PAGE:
One other note. TED Talks are always delivered by experts of one sort or another. So what exactly makes these guys worth listening to? Well, as Mormons we believe that they are mouthpieces for God and that if there’s anyone who needs a voice in today’s world, it’s the One who put us all here in the first place.

Mormons take this stuff seriously.  But that doesn’t make these conference speakers worth listening to more than TED talks.  I think you’ll get more out of TED talks any day.  These speakers are stuck in the mindset of 1950’s culture and rhetoric.  Men are in authority over women.  Marriage is constrained to what they think it should be like and they’ll spend their billions to try to make that happen (unsuccessfully).  The world is a scary and dangerous place. 

Also a major difference between General Conference and TED is that TED you aren’t required to believe anything being said.  You can take what you like and leave the rest.  With General Conference these are words FROM GOD.  Every word is expected to be lived up to and taken to heart.

If you’re still feeling weird about watching Mormon General Conference, we’ve compiled a few short clips on a variety of topics so you can take it for a test drive.

Conference is weird but mostly boring.  But there are some extremely damaging messages as well.  Things that cause pain and heartache to people who listen and take it to heart.  I’ve compiled some examples on a variety of topics to prove my point.  

Todd Christofferson on why women should stay in the home, why there is no alternative to the “traditional family” and anything else is second best – suck it single parents, grandparents raising grandchildren and mostly anyone in a “same sex marriage”.  There’s more sexist rhetoric in his full talk.  Mormons believe in traditional gender roles for men and women.  Girls are taught what that role is from a very young age and for this reason many marry young to a person they just recently met.
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The roles of women is spoken of clearly and frequently.  Julie Beck clearly laid this out in her famed “mothers who know” talk from 2007.

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Russell Nelson on how you can’t be happy unless you are in a “traditional” marriage.  Mormons are vehemently opposed to marriage equality and have spent lots of time, energy and money opposing laws for marriage equality throughout the country. This quote is from October of 2013- not 1950.  Also, Mormons believe in the Bible literally.  There was a literal Adam and Eve and Garden.  Same with the Flood, Tower of Babel and all the other crazy Old and New Testament stories.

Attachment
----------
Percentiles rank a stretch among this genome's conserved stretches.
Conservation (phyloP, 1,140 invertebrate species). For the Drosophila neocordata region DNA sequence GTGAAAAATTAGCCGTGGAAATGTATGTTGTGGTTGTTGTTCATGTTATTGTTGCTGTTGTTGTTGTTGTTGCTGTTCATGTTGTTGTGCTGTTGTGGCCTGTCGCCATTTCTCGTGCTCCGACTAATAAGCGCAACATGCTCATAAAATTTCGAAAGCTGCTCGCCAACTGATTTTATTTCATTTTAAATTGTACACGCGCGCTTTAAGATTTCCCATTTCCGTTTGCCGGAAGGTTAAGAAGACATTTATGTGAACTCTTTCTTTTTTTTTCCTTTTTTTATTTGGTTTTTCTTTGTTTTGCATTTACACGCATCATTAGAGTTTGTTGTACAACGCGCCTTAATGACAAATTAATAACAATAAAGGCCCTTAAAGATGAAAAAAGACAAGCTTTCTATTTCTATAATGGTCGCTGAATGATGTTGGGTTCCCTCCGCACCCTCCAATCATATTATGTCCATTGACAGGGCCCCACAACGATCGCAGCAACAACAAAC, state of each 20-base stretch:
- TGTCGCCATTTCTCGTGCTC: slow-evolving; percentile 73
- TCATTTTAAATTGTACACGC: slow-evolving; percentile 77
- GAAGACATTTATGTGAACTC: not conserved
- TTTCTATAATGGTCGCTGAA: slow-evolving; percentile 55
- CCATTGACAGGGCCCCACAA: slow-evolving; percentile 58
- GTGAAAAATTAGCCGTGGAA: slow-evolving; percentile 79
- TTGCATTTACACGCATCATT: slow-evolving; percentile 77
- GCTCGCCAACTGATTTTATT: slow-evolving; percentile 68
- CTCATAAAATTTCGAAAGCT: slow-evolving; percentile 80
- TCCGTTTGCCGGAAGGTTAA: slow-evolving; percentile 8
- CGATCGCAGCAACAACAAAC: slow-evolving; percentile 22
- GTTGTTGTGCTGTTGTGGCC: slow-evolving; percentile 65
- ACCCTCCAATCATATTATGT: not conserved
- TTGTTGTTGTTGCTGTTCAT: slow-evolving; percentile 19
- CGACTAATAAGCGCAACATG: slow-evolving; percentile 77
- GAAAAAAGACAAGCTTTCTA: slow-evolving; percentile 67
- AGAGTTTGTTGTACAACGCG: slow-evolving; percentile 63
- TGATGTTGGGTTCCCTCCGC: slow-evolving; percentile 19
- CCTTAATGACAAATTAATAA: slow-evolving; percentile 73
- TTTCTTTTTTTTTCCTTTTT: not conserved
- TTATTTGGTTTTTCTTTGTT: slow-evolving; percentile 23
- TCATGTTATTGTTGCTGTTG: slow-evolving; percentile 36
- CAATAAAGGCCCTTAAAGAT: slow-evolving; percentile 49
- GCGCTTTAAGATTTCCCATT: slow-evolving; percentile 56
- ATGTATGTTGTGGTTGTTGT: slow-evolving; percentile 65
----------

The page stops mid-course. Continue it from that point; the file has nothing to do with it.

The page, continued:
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Boyd Packer on how the world is a dangerous and scary place and you should be afraid.  

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Later in that same talk Packer taught that tolerance in too great amounts is a vice.  That any virtue when you have too much of is a bad thing.  

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Mormons are obsessed with sex.  The most important thing is to be a virgin on your wedding night (see: why mormons marry so young and fast).  Elaine Dalton gave an entire talk about how not having sex was power.  Sorry victims of sexual abuse and rape.

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They’re also obsessed with “Modesty” and girls who aren’t modest?  Walking Porn.  (Modest by LDS standards means girls must wear sleeves and shorts to their knees.)

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So no.  I will not be watching General Conference.  It in no way relates to TED talks.  Thanks anyway.  I grew up learning that a “little bit” of bad cancels out any good, General Conference contains way too much bad to even try to pick out the good.  (I’ll be spending the weekend with my family instead).

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1 Comment

Posted by on April 5, 2014 in Uncategorized

 

One response to “Why Mormon General Conference is nothing like TED Talks

  1. sodonemormon

    November 11, 2015 at 1:16 am

    I felt the spirit more watching Kung Fu Panda 2 than conference. SOOOO keeping this to post out the next time conference comes around